The Monetary Policy Committee of the Reserve Bank of India (RBI) cut a key lending rate by 25 basis points at the conclusion of its first meeting over two days, bringing much relief to commercial banks and India Inc.
With the decision, the repurchase rate, or the short-term lending rate charged by the central bank on borrowings by commercial banks, stands lowered to 6.25 per cent. The reverse repurchase rate also automatically stands lowered to 5.75 per cent.
This was the first meeting of the new policy panel, constituted by the government with the primary mandate to ensure a retail inflation of 4 per cent, plus or minus two percentage points.
The panel said in a statement that the decision taken on Tuesday was consistent with an accommodative stance, with the objective of achieving the inflation target.
All six members of the panel, chaired by RBI Governor Urjit Patel, voted in favour of the monetary policy decisions — the minutes of which will be released on October 18.
The markets responded to the decision with a spike in key indices. The sensitive index of the BSE which was ruling at around 28,250 points just ahead of the announcement, rose to around 28,380 points.
The key index eventually ended the day’s trade higher by 91.26 points, or 0.32 per cent to 28,334.55 points.
The key policy rate was last reduced in April. At that time the central bank had cut its key lending rate by 25 basis points in the first monetary policy review during the current fiscal.
The reduction followed the central government’s fiscal prudence steps, along with a cut in interest rates on small savings rates and moderate inflation.
Besides, the central bank retained the country’s growth target at 7.6 per cent for this fiscal and predicted the retail inflation to ease to around 5 per cent.
“On balance, the committee envisages a trajectory taking headline consumer price index inflation towards a central tendency of 5 per cent by March 2017, with risks tilted to the upside,” the panel said.
“The projection of growth of real gross value added (GVA) for 2016-17 also is retained at 7.6 per cent, with risks evenly balanced around it,” the committee said, referring to the new measure now for growth — which, unlike gross domestic product (GDP), excludes subsidies and taxes.
The panel’s projection on inflation was based on its reading that a strong improvement in sowing, along with supply-side management measures, will improve the food inflation outlook.
It also said that the government has taken several measures to ease inflationary pressures, especially in pulses.
“This has opened up space for policy action, as indicated in the third bi-monthly monetary policy statement,” it said.
“The committee took note of potential cost push pressures that may emerge, including the 7th Pay Commission award on house rent allowances and the increase in minimum wages with possible spill overs through minimum support prices,” the panel added.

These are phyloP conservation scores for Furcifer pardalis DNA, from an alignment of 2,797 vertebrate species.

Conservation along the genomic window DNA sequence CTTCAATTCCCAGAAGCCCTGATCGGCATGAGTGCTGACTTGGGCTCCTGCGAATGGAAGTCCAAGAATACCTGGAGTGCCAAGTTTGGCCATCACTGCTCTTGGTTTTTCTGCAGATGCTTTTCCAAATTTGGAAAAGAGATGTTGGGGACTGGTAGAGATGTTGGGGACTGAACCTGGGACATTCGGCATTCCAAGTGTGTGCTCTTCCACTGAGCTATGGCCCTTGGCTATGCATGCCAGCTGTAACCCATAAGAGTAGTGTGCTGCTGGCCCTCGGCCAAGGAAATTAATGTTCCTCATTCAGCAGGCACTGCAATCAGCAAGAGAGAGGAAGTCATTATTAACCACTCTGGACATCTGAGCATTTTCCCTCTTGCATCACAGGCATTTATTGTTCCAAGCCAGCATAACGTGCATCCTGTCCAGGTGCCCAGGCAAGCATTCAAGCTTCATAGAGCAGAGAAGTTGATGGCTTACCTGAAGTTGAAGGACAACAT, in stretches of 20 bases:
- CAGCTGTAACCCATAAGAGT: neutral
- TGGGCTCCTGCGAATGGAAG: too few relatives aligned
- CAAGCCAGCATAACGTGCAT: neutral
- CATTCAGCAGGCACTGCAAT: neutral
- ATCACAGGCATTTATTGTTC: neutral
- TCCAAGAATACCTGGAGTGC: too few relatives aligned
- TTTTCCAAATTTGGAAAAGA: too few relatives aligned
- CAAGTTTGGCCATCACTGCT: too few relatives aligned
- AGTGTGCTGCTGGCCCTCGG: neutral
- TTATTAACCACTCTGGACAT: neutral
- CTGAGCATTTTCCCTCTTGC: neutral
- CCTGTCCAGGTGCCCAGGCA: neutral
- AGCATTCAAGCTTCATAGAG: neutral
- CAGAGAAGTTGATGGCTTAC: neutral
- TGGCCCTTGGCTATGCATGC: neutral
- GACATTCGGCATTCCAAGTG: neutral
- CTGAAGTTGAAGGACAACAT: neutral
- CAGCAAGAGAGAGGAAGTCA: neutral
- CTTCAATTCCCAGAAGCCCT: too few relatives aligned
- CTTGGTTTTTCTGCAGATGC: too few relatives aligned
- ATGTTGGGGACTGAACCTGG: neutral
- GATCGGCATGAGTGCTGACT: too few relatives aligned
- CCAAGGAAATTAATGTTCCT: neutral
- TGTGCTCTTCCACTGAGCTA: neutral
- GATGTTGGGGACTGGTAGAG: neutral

Data on the consumer price index had showed that the annual retail inflation had eased by 100 basis points to 5.05 per cent in August.
India Inc. welcomed the RBI’s decision and said that more than the quantum of the rate cut, the central bank has sent a very positive message.
“We can very clearly see that in the growth-inflation trade-off, the RBI is favourably inclined towards promoting growth in the economy,” said CII Director General Chandrajit Banerjee.
“The RBI intervention to reduce interest rates and other welcome liquidity supporting measures would enable banks to transmit the cut to borrowers and thereby support the growth cycle.”
FICCI President Harshavardhan Neotia said: “The performance of the industrial sector has been volatile and would need continued support. Businesses need to see an urgent revival in growth.”
Another leading business chamber Assocham pointed out that global headwinds weighed more on the MPC than the domestic issues which seem to be getting favourable.
“Risks from uncertainties around the global events like the US Presidential elections, possibility of interest rates hike by the US Federal Reserve, uptick in crude oil prices and the final play out of Bexit would have forced the RBI to stay cautious with a touch of optimism,” Assocham Secretary General D.S. Rawat
On their part key bankers said that the cut in key policy rate has provided them with an opportunity to lower their lending rates.
“With benign inflation trajectory going forward, RBI’s policy stance is expected to remain accommodative. Banks will continue to transmit rates based on evolving liquidity scenario,” said Arundhati Bhattacharya, Chairman, State Bank of India (SBI).
Chanda Kochhar, Managing Director and Chief Executive Officer, ICICI Bank said: “These steps will give a strong impetus to both consumption and investment led growth for the country.”
Bandhan Bank’s Managing Director and Chief Executive Officer C.S. Ghosh said:”The policy rate cut will give a fillip to credit growth which continues to remain low.”
“The RBI has kept its year-end inflation projection unchanged at 5 percent but the upside risk to the projection has come down,” Ghosh added.